|Changes to the 2010 National Fire Alarm and Signaling Systems Code|
Issue 29: Changes to the 2010 National Fire Alarm and Signaling Systems Code
By Robert Schifiliti, P.E., FSFPE
The 2010 edition of NFPA 72 will be titled "National Fire Alarm and
Signaling Systems Code." Much like the company that was once known as a
"copier" company and changed to the "document company," this new Code
name reflects some substantial changes in scope. This title change
recognizes that NFPA 72 addresses signaling systems used for more than
just fire hazards. Systems used for weather alerts and warnings,
terrorist attacks, chemical releases and other threats are now directly
incorporated in NFPA 72.
In addition to the name change, there are structural changes aimed at
making the Code easier to navigate and easier to grow in the future.
The document has been organized into four major subject groups as shown
in Figure 1.
Although chapters are numbered up to 29, there are only 14 used in
the 2010 edition. This allows for future changes and expansion without
having to relocate existing text. These 14 chapters represent the 11
chapters of the 2007 edition plus three new chapters.
12 – Circuits and Pathways
Table 1 is a list of all chapters and annexes in the new Code.
The most significant change in this edition is also the one that led to the reorganization: the addition of a new chapter to address Emergency Communications Systems (ECS). This new chapter was born out of the need for standards addressing in-building mass notification systems (MNS). The Fire Protection Research Foundation has conducted a number of research programs under the umbrella of "optimizing notification systems." One program found that tone-only signaling was only effective with highly trained and non-transient populations and that voice and text communications were much more effective in general.1 This study was, in part, another supporting factor in the reorganization of the Code to increase the prominence of Emergency Communications Systems.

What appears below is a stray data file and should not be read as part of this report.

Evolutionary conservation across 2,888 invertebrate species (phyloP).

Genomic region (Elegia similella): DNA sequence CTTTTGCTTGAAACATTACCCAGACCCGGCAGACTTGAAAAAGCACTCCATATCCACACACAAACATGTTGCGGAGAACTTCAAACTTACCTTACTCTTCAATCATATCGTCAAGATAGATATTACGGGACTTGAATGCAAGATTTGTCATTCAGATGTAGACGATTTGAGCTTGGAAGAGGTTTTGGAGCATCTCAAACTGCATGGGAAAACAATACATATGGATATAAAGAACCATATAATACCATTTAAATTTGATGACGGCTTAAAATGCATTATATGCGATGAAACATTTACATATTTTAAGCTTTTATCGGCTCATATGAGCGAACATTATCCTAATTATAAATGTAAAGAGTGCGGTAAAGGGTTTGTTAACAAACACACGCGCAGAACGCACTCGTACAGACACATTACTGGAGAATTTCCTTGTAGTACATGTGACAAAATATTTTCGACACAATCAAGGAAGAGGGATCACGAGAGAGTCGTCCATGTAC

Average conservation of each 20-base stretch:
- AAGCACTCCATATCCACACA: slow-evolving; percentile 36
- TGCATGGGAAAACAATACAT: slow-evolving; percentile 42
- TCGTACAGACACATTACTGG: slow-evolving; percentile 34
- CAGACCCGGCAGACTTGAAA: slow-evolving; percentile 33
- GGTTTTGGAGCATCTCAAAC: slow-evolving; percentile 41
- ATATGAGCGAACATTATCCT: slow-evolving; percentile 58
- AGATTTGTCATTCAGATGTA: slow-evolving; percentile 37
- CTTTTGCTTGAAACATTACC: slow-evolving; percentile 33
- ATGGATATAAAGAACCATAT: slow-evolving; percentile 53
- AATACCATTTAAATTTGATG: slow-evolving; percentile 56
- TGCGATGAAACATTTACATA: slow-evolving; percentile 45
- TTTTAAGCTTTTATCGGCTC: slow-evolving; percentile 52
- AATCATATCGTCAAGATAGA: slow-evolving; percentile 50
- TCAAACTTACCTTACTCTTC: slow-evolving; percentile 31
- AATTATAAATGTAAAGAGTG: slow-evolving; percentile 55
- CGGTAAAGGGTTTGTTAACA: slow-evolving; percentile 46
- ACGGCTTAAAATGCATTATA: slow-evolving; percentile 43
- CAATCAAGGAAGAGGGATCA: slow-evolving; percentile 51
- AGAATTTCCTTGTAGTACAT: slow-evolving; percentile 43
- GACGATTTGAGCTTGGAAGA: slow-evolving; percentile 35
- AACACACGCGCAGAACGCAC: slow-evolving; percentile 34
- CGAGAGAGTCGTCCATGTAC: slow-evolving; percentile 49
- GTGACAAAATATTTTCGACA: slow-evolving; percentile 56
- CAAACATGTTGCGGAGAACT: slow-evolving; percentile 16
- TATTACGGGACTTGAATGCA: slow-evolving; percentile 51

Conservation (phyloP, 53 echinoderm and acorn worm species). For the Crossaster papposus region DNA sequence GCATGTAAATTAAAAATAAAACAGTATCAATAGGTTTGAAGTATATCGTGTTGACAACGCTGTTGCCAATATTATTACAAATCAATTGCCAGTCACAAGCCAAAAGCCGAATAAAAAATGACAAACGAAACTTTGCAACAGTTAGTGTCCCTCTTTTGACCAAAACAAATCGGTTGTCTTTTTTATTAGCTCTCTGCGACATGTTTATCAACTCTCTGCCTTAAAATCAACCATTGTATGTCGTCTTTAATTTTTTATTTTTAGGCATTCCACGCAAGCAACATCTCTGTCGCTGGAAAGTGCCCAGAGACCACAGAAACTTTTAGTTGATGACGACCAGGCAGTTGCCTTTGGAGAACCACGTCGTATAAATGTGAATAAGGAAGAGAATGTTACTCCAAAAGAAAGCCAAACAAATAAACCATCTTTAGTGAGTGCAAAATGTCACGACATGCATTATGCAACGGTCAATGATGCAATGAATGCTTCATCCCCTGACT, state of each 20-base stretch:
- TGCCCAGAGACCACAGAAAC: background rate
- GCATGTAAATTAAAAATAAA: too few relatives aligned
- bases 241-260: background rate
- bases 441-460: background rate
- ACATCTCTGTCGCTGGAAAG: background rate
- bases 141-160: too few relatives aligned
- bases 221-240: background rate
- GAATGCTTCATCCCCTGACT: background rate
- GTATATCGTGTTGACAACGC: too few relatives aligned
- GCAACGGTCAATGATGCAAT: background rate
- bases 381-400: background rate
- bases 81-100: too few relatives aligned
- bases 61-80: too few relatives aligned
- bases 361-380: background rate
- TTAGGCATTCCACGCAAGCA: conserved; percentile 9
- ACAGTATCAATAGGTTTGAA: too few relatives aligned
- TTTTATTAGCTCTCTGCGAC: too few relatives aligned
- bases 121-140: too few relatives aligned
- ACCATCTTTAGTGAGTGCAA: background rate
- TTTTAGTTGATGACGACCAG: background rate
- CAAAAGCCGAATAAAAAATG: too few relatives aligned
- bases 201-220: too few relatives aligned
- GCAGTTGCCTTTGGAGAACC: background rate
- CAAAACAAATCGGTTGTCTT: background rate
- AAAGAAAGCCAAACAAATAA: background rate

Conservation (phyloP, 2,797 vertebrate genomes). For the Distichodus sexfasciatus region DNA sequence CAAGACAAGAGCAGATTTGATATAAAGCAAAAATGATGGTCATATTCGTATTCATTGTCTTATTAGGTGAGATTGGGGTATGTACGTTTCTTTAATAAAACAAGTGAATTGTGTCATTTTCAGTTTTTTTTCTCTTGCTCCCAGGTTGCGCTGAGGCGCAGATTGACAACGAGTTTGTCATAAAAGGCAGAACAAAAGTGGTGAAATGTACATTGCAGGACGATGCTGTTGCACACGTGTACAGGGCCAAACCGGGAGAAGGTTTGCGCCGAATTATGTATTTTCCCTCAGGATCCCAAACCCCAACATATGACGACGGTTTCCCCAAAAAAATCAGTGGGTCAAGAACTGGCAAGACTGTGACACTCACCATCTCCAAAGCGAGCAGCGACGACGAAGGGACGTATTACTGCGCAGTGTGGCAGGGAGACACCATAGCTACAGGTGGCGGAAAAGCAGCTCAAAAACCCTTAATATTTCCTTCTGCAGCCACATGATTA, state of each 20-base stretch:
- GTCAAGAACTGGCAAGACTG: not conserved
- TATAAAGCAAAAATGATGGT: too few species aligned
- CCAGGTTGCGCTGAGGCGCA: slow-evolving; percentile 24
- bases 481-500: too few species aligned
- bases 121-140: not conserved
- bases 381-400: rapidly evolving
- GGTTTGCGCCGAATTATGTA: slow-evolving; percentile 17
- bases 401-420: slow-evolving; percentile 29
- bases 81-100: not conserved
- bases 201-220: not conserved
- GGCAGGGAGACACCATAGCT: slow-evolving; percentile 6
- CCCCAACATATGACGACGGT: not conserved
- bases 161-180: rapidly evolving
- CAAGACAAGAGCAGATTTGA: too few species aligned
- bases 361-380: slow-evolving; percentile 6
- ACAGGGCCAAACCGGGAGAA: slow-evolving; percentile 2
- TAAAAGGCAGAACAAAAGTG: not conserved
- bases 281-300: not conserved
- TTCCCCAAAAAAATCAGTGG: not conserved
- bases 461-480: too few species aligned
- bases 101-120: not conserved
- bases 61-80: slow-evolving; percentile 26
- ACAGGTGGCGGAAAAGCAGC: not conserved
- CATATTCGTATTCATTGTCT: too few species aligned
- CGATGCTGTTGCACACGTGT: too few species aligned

Introduced as an Annex in 2007, MNS applications have increased
significantly to include wide-area mass notification systems and
distributed-recipient mass notification systems. Wide-area mass
notification systems are used in emergencies to communicate to a large
or disperse population in large contiguous geographical areas
(Wide-Area) using sound and voice (giant voice systems), signs, TV and
radio. Distributed-recipient mass notification systems communicate
discretely and directly to a number of people using cell phones, pagers,
text messages or other personal communications systems. Emergency
communications systems also include in-building fire emergency voice
alarm communications systems (EVACS), formerly located in the protected
premises fire alarm systems chapter. With this edition of the Code, it
is now acceptable, some would say preferred, that ECS be combined with
general paging and voice communications.
Two-way in-building ECS has requirements for two-way wired emergency
services ECS – often referred to as fire fighters' telephones.
Recognizing the preference of many emergency services organizations to
use their own radios in buildings rather than the fixed phone system,
this section of the chapter has new requirements to ensure proper
planning, design and installation of these systems. These new
requirements, as well as the associated testing and inspection
requirements for the radio systems, were developed in a coordinated
effort with NFPA 12 and NFPA 1221.3 The category of two-way in-building ECS also includes area of refuge ECS and elevator ECS.
The last category of ECS is information, command and control. This
section addresses communications methods and equipment used to receive
and transmit information between a premises system and one or more
central control stations. This permits an in-building ECS to communicate
with, and even be controlled by, a secure external command station,
whether fixed or mobile.